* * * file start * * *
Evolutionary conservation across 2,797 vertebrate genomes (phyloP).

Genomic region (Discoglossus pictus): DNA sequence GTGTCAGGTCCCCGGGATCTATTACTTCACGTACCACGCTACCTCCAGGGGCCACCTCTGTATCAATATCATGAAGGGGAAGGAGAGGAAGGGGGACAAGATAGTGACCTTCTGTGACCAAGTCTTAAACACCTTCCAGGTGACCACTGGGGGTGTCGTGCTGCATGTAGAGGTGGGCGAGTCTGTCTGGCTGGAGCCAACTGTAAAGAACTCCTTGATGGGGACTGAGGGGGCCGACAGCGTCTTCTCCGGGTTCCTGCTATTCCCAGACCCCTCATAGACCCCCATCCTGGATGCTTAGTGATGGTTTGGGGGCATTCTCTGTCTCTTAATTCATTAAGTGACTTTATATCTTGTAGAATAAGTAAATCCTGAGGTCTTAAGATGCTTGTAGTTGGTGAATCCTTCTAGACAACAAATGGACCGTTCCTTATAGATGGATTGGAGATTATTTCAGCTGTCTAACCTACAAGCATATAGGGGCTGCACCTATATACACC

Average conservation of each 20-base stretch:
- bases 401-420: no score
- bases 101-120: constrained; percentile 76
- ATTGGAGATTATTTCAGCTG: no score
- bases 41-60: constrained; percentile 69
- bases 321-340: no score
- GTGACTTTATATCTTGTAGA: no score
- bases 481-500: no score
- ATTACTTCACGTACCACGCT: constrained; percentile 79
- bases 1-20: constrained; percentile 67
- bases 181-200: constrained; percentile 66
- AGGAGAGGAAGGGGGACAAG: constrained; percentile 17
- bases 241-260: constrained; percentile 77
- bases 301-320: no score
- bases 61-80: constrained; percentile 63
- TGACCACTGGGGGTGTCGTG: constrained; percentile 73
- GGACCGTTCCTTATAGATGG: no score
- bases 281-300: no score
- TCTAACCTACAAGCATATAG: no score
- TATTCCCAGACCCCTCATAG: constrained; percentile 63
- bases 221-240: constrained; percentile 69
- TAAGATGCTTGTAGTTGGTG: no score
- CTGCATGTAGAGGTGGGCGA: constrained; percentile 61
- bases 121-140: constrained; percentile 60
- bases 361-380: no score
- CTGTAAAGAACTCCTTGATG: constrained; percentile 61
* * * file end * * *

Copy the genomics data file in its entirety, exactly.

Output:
Evolutionary conservation across 2,797 vertebrate genomes (phyloP).

Genomic region (Discoglossus pictus): DNA sequence GTGTCAGGTCCCCGGGATCTATTACTTCACGTACCACGCTACCTCCAGGGGCCACCTCTGTATCAATATCATGAAGGGGAAGGAGAGGAAGGGGGACAAGATAGTGACCTTCTGTGACCAAGTCTTAAACACCTTCCAGGTGACCACTGGGGGTGTCGTGCTGCATGTAGAGGTGGGCGAGTCTGTCTGGCTGGAGCCAACTGTAAAGAACTCCTTGATGGGGACTGAGGGGGCCGACAGCGTCTTCTCCGGGTTCCTGCTATTCCCAGACCCCTCATAGACCCCCATCCTGGATGCTTAGTGATGGTTTGGGGGCATTCTCTGTCTCTTAATTCATTAAGTGACTTTATATCTTGTAGAATAAGTAAATCCTGAGGTCTTAAGATGCTTGTAGTTGGTGAATCCTTCTAGACAACAAATGGACCGTTCCTTATAGATGGATTGGAGATTATTTCAGCTGTCTAACCTACAAGCATATAGGGGCTGCACCTATATACACC

Average conservation of each 20-base stretch:
- bases 401-420: no score
- bases 101-120: constrained; percentile 76
- ATTGGAGATTATTTCAGCTG: no score
- bases 41-60: constrained; percentile 69
- bases 321-340: no score
- GTGACTTTATATCTTGTAGA: no score
- bases 481-500: no score
- ATTACTTCACGTACCACGCT: constrained; percentile 79
- bases 1-20: constrained; percentile 67
- bases 181-200: constrained; percentile 66
- AGGAGAGGAAGGGGGACAAG: constrained; percentile 17
- bases 241-260: constrained; percentile 77
- bases 301-320: no score
- bases 61-80: constrained; percentile 63
- TGACCACTGGGGGTGTCGTG: constrained; percentile 73
- GGACCGTTCCTTATAGATGG: no score
- bases 281-300: no score
- TCTAACCTACAAGCATATAG: no score
- TATTCCCAGACCCCTCATAG: constrained; percentile 63
- bases 221-240: constrained; percentile 69
- TAAGATGCTTGTAGTTGGTG: no score
- CTGCATGTAGAGGTGGGCGA: constrained; percentile 61
- bases 121-140: constrained; percentile 60
- bases 361-380: no score
- CTGTAAAGAACTCCTTGATG: constrained; percentile 61